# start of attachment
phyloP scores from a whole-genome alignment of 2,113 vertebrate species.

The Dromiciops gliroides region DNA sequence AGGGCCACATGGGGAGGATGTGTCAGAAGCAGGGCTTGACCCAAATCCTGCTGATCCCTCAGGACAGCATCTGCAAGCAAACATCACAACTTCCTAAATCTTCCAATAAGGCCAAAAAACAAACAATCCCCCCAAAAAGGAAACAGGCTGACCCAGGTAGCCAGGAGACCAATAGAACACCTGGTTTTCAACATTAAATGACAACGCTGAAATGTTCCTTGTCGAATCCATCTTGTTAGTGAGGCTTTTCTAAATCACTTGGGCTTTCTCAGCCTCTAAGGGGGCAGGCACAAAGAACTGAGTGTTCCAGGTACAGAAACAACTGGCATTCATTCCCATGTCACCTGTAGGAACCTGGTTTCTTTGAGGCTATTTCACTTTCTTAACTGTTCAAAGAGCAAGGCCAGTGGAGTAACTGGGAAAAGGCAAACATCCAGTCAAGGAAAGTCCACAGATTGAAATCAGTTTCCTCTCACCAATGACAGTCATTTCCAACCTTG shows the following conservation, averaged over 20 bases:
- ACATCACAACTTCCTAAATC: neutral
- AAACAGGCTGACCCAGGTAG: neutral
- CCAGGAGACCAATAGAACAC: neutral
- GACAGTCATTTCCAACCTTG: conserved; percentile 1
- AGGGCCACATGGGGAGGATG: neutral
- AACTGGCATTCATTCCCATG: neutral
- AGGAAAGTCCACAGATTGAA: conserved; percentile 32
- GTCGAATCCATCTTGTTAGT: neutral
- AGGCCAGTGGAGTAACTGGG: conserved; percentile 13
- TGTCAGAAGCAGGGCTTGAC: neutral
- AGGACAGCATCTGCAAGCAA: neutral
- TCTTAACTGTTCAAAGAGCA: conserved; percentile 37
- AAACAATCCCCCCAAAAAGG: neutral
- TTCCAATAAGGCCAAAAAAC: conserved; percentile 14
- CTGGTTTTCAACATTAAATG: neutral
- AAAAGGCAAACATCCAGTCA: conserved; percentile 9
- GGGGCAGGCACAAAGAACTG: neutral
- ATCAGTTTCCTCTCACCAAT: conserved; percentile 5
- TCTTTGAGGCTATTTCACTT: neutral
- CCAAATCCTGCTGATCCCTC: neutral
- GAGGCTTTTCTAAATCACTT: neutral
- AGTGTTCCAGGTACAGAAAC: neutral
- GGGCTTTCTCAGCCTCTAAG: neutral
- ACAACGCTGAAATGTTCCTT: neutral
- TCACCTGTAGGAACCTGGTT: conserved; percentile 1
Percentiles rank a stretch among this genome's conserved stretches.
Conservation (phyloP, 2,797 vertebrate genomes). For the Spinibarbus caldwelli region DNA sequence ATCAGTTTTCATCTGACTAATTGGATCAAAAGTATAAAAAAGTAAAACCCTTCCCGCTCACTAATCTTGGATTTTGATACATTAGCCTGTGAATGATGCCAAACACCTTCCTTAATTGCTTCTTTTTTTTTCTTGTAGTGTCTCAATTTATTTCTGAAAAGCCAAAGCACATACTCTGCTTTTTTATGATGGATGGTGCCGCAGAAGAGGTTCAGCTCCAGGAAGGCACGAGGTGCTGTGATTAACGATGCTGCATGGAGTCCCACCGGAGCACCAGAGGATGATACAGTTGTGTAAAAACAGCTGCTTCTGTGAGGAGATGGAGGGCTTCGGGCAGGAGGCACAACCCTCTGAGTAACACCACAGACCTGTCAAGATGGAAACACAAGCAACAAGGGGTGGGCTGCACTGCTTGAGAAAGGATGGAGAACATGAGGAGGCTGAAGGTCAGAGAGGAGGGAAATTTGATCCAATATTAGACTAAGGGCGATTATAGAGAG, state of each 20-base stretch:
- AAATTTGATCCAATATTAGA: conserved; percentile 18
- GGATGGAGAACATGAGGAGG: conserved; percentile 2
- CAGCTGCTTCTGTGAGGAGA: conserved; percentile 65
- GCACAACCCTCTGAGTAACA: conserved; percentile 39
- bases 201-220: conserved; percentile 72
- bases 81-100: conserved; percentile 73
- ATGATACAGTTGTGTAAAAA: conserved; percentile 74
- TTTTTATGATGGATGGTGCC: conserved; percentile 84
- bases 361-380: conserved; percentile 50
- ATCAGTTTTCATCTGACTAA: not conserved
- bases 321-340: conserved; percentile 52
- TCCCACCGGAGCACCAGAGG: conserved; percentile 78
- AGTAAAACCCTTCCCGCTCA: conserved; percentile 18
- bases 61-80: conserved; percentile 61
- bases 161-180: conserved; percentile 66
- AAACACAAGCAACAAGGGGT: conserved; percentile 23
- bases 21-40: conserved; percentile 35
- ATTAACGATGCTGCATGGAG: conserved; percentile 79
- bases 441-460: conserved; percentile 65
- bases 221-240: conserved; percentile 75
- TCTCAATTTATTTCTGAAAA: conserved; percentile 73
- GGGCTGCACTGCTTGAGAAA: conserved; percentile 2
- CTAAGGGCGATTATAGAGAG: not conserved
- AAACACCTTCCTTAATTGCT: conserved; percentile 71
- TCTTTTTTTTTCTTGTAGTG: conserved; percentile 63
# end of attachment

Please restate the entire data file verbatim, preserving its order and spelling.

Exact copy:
phyloP scores from a whole-genome alignment of 2,113 vertebrate species.

The Dromiciops gliroides region DNA sequence AGGGCCACATGGGGAGGATGTGTCAGAAGCAGGGCTTGACCCAAATCCTGCTGATCCCTCAGGACAGCATCTGCAAGCAAACATCACAACTTCCTAAATCTTCCAATAAGGCCAAAAAACAAACAATCCCCCCAAAAAGGAAACAGGCTGACCCAGGTAGCCAGGAGACCAATAGAACACCTGGTTTTCAACATTAAATGACAACGCTGAAATGTTCCTTGTCGAATCCATCTTGTTAGTGAGGCTTTTCTAAATCACTTGGGCTTTCTCAGCCTCTAAGGGGGCAGGCACAAAGAACTGAGTGTTCCAGGTACAGAAACAACTGGCATTCATTCCCATGTCACCTGTAGGAACCTGGTTTCTTTGAGGCTATTTCACTTTCTTAACTGTTCAAAGAGCAAGGCCAGTGGAGTAACTGGGAAAAGGCAAACATCCAGTCAAGGAAAGTCCACAGATTGAAATCAGTTTCCTCTCACCAATGACAGTCATTTCCAACCTTG shows the following conservation, averaged over 20 bases:
- ACATCACAACTTCCTAAATC: neutral
- AAACAGGCTGACCCAGGTAG: neutral
- CCAGGAGACCAATAGAACAC: neutral
- GACAGTCATTTCCAACCTTG: conserved; percentile 1
- AGGGCCACATGGGGAGGATG: neutral
- AACTGGCATTCATTCCCATG: neutral
- AGGAAAGTCCACAGATTGAA: conserved; percentile 32
- GTCGAATCCATCTTGTTAGT: neutral
- AGGCCAGTGGAGTAACTGGG: conserved; percentile 13
- TGTCAGAAGCAGGGCTTGAC: neutral
- AGGACAGCATCTGCAAGCAA: neutral
- TCTTAACTGTTCAAAGAGCA: conserved; percentile 37
- AAACAATCCCCCCAAAAAGG: neutral
- TTCCAATAAGGCCAAAAAAC: conserved; percentile 14
- CTGGTTTTCAACATTAAATG: neutral
- AAAAGGCAAACATCCAGTCA: conserved; percentile 9
- GGGGCAGGCACAAAGAACTG: neutral
- ATCAGTTTCCTCTCACCAAT: conserved; percentile 5
- TCTTTGAGGCTATTTCACTT: neutral
- CCAAATCCTGCTGATCCCTC: neutral
- GAGGCTTTTCTAAATCACTT: neutral
- AGTGTTCCAGGTACAGAAAC: neutral
- GGGCTTTCTCAGCCTCTAAG: neutral
- ACAACGCTGAAATGTTCCTT: neutral
- TCACCTGTAGGAACCTGGTT: conserved; percentile 1
Percentiles rank a stretch among this genome's conserved stretches.
Conservation (phyloP, 2,797 vertebrate genomes). For the Spinibarbus caldwelli region DNA sequence ATCAGTTTTCATCTGACTAATTGGATCAAAAGTATAAAAAAGTAAAACCCTTCCCGCTCACTAATCTTGGATTTTGATACATTAGCCTGTGAATGATGCCAAACACCTTCCTTAATTGCTTCTTTTTTTTTCTTGTAGTGTCTCAATTTATTTCTGAAAAGCCAAAGCACATACTCTGCTTTTTTATGATGGATGGTGCCGCAGAAGAGGTTCAGCTCCAGGAAGGCACGAGGTGCTGTGATTAACGATGCTGCATGGAGTCCCACCGGAGCACCAGAGGATGATACAGTTGTGTAAAAACAGCTGCTTCTGTGAGGAGATGGAGGGCTTCGGGCAGGAGGCACAACCCTCTGAGTAACACCACAGACCTGTCAAGATGGAAACACAAGCAACAAGGGGTGGGCTGCACTGCTTGAGAAAGGATGGAGAACATGAGGAGGCTGAAGGTCAGAGAGGAGGGAAATTTGATCCAATATTAGACTAAGGGCGATTATAGAGAG, state of each 20-base stretch:
- AAATTTGATCCAATATTAGA: conserved; percentile 18
- GGATGGAGAACATGAGGAGG: conserved; percentile 2
- CAGCTGCTTCTGTGAGGAGA: conserved; percentile 65
- GCACAACCCTCTGAGTAACA: conserved; percentile 39
- bases 201-220: conserved; percentile 72
- bases 81-100: conserved; percentile 73
- ATGATACAGTTGTGTAAAAA: conserved; percentile 74
- TTTTTATGATGGATGGTGCC: conserved; percentile 84
- bases 361-380: conserved; percentile 50
- ATCAGTTTTCATCTGACTAA: not conserved
- bases 321-340: conserved; percentile 52
- TCCCACCGGAGCACCAGAGG: conserved; percentile 78
- AGTAAAACCCTTCCCGCTCA: conserved; percentile 18
- bases 61-80: conserved; percentile 61
- bases 161-180: conserved; percentile 66
- AAACACAAGCAACAAGGGGT: conserved; percentile 23
- bases 21-40: conserved; percentile 35
- ATTAACGATGCTGCATGGAG: conserved; percentile 79
- bases 441-460: conserved; percentile 65
- bases 221-240: conserved; percentile 75
- TCTCAATTTATTTCTGAAAA: conserved; percentile 73
- GGGCTGCACTGCTTGAGAAA: conserved; percentile 2
- CTAAGGGCGATTATAGAGAG: not conserved
- AAACACCTTCCTTAATTGCT: conserved; percentile 71
- TCTTTTTTTTTCTTGTAGTG: conserved; percentile 63